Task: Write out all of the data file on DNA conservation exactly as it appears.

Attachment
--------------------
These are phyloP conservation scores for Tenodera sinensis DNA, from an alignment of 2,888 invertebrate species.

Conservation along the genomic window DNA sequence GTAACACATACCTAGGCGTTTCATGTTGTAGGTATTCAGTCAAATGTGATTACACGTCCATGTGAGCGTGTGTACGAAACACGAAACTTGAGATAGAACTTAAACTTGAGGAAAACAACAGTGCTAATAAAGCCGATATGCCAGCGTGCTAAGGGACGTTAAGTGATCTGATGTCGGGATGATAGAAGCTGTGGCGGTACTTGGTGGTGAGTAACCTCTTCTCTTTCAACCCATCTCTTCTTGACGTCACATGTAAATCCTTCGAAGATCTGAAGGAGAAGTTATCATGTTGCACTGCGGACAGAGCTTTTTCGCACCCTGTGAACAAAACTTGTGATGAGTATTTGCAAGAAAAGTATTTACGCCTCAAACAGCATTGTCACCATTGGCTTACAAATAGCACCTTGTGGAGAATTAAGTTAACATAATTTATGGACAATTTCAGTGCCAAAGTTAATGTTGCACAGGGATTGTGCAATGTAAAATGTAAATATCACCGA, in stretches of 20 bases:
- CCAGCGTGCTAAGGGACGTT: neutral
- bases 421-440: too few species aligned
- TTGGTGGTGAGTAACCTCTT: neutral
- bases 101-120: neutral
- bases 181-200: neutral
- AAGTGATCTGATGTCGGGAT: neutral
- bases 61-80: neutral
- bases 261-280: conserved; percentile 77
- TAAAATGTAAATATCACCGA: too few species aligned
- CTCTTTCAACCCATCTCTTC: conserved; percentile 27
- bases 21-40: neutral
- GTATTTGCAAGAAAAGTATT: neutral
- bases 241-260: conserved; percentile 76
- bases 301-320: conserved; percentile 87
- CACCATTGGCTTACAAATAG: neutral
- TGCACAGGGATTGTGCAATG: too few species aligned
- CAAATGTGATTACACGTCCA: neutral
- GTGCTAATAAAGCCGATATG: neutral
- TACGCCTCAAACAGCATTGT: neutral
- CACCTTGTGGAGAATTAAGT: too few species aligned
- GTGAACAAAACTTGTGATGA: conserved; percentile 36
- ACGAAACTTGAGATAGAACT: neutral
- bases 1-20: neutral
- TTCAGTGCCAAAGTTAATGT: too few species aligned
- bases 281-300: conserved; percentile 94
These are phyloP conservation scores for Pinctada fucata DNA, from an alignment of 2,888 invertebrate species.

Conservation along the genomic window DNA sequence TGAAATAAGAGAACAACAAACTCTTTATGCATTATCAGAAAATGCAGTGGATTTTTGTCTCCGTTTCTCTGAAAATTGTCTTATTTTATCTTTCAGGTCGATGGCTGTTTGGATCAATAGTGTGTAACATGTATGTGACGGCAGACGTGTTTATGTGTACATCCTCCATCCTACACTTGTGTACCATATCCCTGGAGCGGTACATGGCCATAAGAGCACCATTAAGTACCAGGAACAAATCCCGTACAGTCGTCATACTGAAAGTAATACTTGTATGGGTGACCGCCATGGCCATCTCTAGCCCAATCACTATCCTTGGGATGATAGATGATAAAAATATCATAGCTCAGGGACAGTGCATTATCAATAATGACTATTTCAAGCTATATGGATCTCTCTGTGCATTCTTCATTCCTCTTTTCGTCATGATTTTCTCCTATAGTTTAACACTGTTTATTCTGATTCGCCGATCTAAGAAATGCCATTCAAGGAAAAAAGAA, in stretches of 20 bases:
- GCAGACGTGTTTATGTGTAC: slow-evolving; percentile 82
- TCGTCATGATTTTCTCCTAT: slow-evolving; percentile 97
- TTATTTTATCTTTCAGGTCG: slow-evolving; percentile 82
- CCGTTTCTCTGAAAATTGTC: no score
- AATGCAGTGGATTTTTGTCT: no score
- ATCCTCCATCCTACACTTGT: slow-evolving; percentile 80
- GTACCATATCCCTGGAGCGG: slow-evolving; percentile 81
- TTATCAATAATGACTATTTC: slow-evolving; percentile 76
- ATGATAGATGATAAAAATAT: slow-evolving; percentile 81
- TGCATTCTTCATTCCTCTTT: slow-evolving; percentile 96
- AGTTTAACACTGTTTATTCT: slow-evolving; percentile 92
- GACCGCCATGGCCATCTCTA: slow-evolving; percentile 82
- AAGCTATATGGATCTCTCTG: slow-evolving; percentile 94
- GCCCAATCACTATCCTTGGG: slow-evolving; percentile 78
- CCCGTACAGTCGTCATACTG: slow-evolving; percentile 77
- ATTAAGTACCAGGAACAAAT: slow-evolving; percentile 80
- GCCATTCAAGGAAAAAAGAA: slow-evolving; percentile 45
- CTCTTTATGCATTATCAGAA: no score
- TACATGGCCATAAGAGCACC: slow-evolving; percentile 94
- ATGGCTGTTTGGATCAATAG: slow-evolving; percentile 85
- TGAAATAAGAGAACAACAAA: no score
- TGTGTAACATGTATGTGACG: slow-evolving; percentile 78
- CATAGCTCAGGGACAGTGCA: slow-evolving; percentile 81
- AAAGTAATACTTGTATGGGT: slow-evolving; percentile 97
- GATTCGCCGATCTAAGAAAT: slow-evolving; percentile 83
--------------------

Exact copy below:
These are phyloP conservation scores for Tenodera sinensis DNA, from an alignment of 2,888 invertebrate species.

Conservation along the genomic window DNA sequence GTAACACATACCTAGGCGTTTCATGTTGTAGGTATTCAGTCAAATGTGATTACACGTCCATGTGAGCGTGTGTACGAAACACGAAACTTGAGATAGAACTTAAACTTGAGGAAAACAACAGTGCTAATAAAGCCGATATGCCAGCGTGCTAAGGGACGTTAAGTGATCTGATGTCGGGATGATAGAAGCTGTGGCGGTACTTGGTGGTGAGTAACCTCTTCTCTTTCAACCCATCTCTTCTTGACGTCACATGTAAATCCTTCGAAGATCTGAAGGAGAAGTTATCATGTTGCACTGCGGACAGAGCTTTTTCGCACCCTGTGAACAAAACTTGTGATGAGTATTTGCAAGAAAAGTATTTACGCCTCAAACAGCATTGTCACCATTGGCTTACAAATAGCACCTTGTGGAGAATTAAGTTAACATAATTTATGGACAATTTCAGTGCCAAAGTTAATGTTGCACAGGGATTGTGCAATGTAAAATGTAAATATCACCGA, in stretches of 20 bases:
- CCAGCGTGCTAAGGGACGTT: neutral
- bases 421-440: too few species aligned
- TTGGTGGTGAGTAACCTCTT: neutral
- bases 101-120: neutral
- bases 181-200: neutral
- AAGTGATCTGATGTCGGGAT: neutral
- bases 61-80: neutral
- bases 261-280: conserved; percentile 77
- TAAAATGTAAATATCACCGA: too few species aligned
- CTCTTTCAACCCATCTCTTC: conserved; percentile 27
- bases 21-40: neutral
- GTATTTGCAAGAAAAGTATT: neutral
- bases 241-260: conserved; percentile 76
- bases 301-320: conserved; percentile 87
- CACCATTGGCTTACAAATAG: neutral
- TGCACAGGGATTGTGCAATG: too few species aligned
- CAAATGTGATTACACGTCCA: neutral
- GTGCTAATAAAGCCGATATG: neutral
- TACGCCTCAAACAGCATTGT: neutral
- CACCTTGTGGAGAATTAAGT: too few species aligned
- GTGAACAAAACTTGTGATGA: conserved; percentile 36
- ACGAAACTTGAGATAGAACT: neutral
- bases 1-20: neutral
- TTCAGTGCCAAAGTTAATGT: too few species aligned
- bases 281-300: conserved; percentile 94
These are phyloP conservation scores for Pinctada fucata DNA, from an alignment of 2,888 invertebrate species.

Conservation along the genomic window DNA sequence TGAAATAAGAGAACAACAAACTCTTTATGCATTATCAGAAAATGCAGTGGATTTTTGTCTCCGTTTCTCTGAAAATTGTCTTATTTTATCTTTCAGGTCGATGGCTGTTTGGATCAATAGTGTGTAACATGTATGTGACGGCAGACGTGTTTATGTGTACATCCTCCATCCTACACTTGTGTACCATATCCCTGGAGCGGTACATGGCCATAAGAGCACCATTAAGTACCAGGAACAAATCCCGTACAGTCGTCATACTGAAAGTAATACTTGTATGGGTGACCGCCATGGCCATCTCTAGCCCAATCACTATCCTTGGGATGATAGATGATAAAAATATCATAGCTCAGGGACAGTGCATTATCAATAATGACTATTTCAAGCTATATGGATCTCTCTGTGCATTCTTCATTCCTCTTTTCGTCATGATTTTCTCCTATAGTTTAACACTGTTTATTCTGATTCGCCGATCTAAGAAATGCCATTCAAGGAAAAAAGAA, in stretches of 20 bases:
- GCAGACGTGTTTATGTGTAC: slow-evolving; percentile 82
- TCGTCATGATTTTCTCCTAT: slow-evolving; percentile 97
- TTATTTTATCTTTCAGGTCG: slow-evolving; percentile 82
- CCGTTTCTCTGAAAATTGTC: no score
- AATGCAGTGGATTTTTGTCT: no score
- ATCCTCCATCCTACACTTGT: slow-evolving; percentile 80
- GTACCATATCCCTGGAGCGG: slow-evolving; percentile 81
- TTATCAATAATGACTATTTC: slow-evolving; percentile 76
- ATGATAGATGATAAAAATAT: slow-evolving; percentile 81
- TGCATTCTTCATTCCTCTTT: slow-evolving; percentile 96
- AGTTTAACACTGTTTATTCT: slow-evolving; percentile 92
- GACCGCCATGGCCATCTCTA: slow-evolving; percentile 82
- AAGCTATATGGATCTCTCTG: slow-evolving; percentile 94
- GCCCAATCACTATCCTTGGG: slow-evolving; percentile 78
- CCCGTACAGTCGTCATACTG: slow-evolving; percentile 77
- ATTAAGTACCAGGAACAAAT: slow-evolving; percentile 80
- GCCATTCAAGGAAAAAAGAA: slow-evolving; percentile 45
- CTCTTTATGCATTATCAGAA: no score
- TACATGGCCATAAGAGCACC: slow-evolving; percentile 94
- ATGGCTGTTTGGATCAATAG: slow-evolving; percentile 85
- TGAAATAAGAGAACAACAAA: no score
- TGTGTAACATGTATGTGACG: slow-evolving; percentile 78
- CATAGCTCAGGGACAGTGCA: slow-evolving; percentile 81
- AAAGTAATACTTGTATGGGT: slow-evolving; percentile 97
- GATTCGCCGATCTAAGAAAT: slow-evolving; percentile 83